The other day we took a look at the thinking of a scientist named Stuart Kauffman who believes the God of classical theism does not exist and who seeks to substitute in His place a universe which somehow (It's not clear exactly how) gives rise to meaning, value, consciousness, etc. Kauffman writes:
Meaning and value have a scientific base. And ethics? At a recent meeting on science and religion on Star Island, we heard more than one lecture on animal emotions and the sense of fairness in chimpanzees. Group selection, we were told, is now making its way into evolutionary biology. With it, natural selection can get its grip on behaviors that are advantageous to the group, like fairness, so it emerges. Far from evolution being anathema to ethics, evolution is the first source of human morality. But not the last, for we can argue whether we should want what we want.
As we said last week, whether fairness "emerges" among Homo sapiens or not is pretty much irrelevant. In order for there to be morality what has to emerge is an obligation to be fair. There can, however, be no obligation unless someone imposes it upon us or we arbitrarily impose it upon ourselves. To suggest that natural selection or evolution can somehow impose moral obligations is simply risible.
Shall we use the God word? It is our choice. Mine is a tentative "yes". I want God to mean the vast ceaseless creativity of the only universe we know of, ours. What do we gain by using the God word? I suspect a great deal, for the word carries with it awe and reverence. If we can transfer that awe and reverence, not to the transcendental Abrahamic God of my Israelite tribe long ago, but to the stunning reality that confronts us, we will grant permission for a renewed spirituality, and awe, reverence and responsibility for all that lives, for the planet.
In other words, Kauffman believes that we need to pretend that the universe is sentient because otherwise it doesn't inspire us quite enough. I think it's true that beauty and grandeur are far more inspiring when we think them to be deliberate products of artistic and mathematical genius than if we think them to be purely accidental, but to suggest that we think of the universe as God in order to somehow fool ourselves into thinking that its beauty is intentional seems a bit perverse. If it's all an accident, a freakish fluke, then let's just say so and resign ourselves to live with the existential consequences.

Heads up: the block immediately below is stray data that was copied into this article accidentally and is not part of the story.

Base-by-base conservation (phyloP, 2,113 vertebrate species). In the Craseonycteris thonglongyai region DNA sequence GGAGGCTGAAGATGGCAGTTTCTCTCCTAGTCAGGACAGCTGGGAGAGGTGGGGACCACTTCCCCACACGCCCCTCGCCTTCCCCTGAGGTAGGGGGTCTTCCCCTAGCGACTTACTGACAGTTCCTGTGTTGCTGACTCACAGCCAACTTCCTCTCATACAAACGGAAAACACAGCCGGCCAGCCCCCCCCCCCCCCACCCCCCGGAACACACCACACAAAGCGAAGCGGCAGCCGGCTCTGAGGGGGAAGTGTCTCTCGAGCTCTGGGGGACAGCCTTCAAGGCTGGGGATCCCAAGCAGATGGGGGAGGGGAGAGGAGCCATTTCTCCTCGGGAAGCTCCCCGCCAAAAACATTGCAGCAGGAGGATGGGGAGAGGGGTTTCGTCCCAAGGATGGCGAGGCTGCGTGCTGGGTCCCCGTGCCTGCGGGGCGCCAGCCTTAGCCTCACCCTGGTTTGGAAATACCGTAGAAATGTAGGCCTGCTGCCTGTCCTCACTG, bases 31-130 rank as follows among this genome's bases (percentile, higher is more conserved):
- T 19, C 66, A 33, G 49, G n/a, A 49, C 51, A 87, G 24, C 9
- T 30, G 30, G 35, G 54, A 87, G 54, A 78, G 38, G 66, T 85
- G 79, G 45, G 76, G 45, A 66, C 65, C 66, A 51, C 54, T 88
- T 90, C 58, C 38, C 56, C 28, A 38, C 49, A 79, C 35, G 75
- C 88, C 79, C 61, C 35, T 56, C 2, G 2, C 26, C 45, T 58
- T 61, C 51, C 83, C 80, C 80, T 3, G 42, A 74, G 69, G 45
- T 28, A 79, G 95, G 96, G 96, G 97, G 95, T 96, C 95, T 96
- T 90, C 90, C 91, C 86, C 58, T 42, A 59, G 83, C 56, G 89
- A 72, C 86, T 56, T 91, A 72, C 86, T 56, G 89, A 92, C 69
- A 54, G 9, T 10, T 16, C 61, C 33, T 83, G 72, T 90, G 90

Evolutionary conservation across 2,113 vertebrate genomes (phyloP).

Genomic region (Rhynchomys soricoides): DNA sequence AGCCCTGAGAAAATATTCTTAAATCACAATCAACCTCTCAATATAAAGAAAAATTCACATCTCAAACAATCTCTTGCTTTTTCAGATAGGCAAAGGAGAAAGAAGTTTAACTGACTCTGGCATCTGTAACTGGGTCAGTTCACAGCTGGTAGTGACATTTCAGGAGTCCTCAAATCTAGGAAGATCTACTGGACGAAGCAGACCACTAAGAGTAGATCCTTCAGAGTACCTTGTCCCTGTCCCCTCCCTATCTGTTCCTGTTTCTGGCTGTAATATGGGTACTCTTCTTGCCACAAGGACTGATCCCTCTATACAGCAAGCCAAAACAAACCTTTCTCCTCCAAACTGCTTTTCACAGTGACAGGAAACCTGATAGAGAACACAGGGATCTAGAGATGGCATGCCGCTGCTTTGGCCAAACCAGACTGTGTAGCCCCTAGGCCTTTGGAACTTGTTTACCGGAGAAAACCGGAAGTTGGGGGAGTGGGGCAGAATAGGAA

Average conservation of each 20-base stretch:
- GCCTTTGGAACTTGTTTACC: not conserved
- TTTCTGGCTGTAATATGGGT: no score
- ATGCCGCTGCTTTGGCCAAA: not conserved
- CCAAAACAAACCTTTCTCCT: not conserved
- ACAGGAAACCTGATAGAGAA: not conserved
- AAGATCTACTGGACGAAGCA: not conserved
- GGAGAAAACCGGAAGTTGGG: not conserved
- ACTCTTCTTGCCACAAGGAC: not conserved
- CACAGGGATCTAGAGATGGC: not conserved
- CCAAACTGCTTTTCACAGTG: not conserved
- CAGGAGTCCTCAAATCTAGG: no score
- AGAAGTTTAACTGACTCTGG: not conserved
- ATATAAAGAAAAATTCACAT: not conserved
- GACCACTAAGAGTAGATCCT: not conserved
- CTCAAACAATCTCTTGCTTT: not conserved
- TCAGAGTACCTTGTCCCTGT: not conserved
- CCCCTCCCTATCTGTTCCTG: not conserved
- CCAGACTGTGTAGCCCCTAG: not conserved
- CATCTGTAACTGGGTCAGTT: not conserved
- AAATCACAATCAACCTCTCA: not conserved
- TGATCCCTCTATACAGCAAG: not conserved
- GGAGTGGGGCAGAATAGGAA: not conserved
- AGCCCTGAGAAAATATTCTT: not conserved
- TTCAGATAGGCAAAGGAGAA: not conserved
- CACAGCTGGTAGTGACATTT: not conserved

Does one know that such a transformation of human sensibilities will happen? Of course not. But the sense of justice matured in the Abrahamic tradition from 10 eyes for an eye, to an eye for an eye, to love thine enemy as thyself. Then can a heightened consciousness bring about a global ethic? I believe so. I believe, I hope correctly, that what I have sketched above is true, points to a new vision of our co-creating reality, that it invites precisely an enhancement of our sense of spirituality, reverence, wonder, and responsibility, and can form the basis of a trans-national mythic structure for an emerging global civilization.
Kauffman seems to ignore the fact that "love thine enemy" arises out of a theistic religious milieu and is found nowhere else. Nor is there reason to adopt such an ethic unless one believes that a personal, intelligent Creator demands it. If there is no such moral authority it's hard to see how we could ever justify any ethical principle other than look out for #1. Furthermore, why should we wish to enhance our sense of spirituality, etc.? Why is enhancing these things the right thing to do? All a materialist like Kauffman can say by way of reply is that he appreciates these things, so we should too.
To ever succeed, this new view needs to be soft spoken. You see, we can say, here is reality, is it not worthy of stunned wonder? What more could we want of a God? Yes, we give up a God who intervenes on our behalf. We give up heaven and hell. But we gain ourselves, responsibility, and maturity of spirit. I know that saying that ethics derives from evolution undercuts the authority of God as its source. But do we need such a God now? I think not.
If this is the sort of empty rhetoric to which his view leads then he better re-think. What does Kauffman actually mean when he writes that "we gain ourselves, responsibility, and maturity of spirit"? These are just empty words employed to paper over the profound hollowness of the naturalistic worldview he advocates.
What more could we want of a God? How about a ground for morality, for meaning, for purpose, for justice, for human worth, dignity, and human rights? How about a reason to believe that reason leads to truth, to believe that death is not the end, and that love is not doomed to end in death? Kauffman's pantheism gives us none of that because Kauffman's "god" doesn't care and is not aware of you and I. Kauffman's religion leads anyone who might actually embrace it into the abyss of moral, metaphysical, and epistemological nihilism. It is a god of meaninglessness, hopelessness and despair because it is, alas, no God at all.
Some god that is.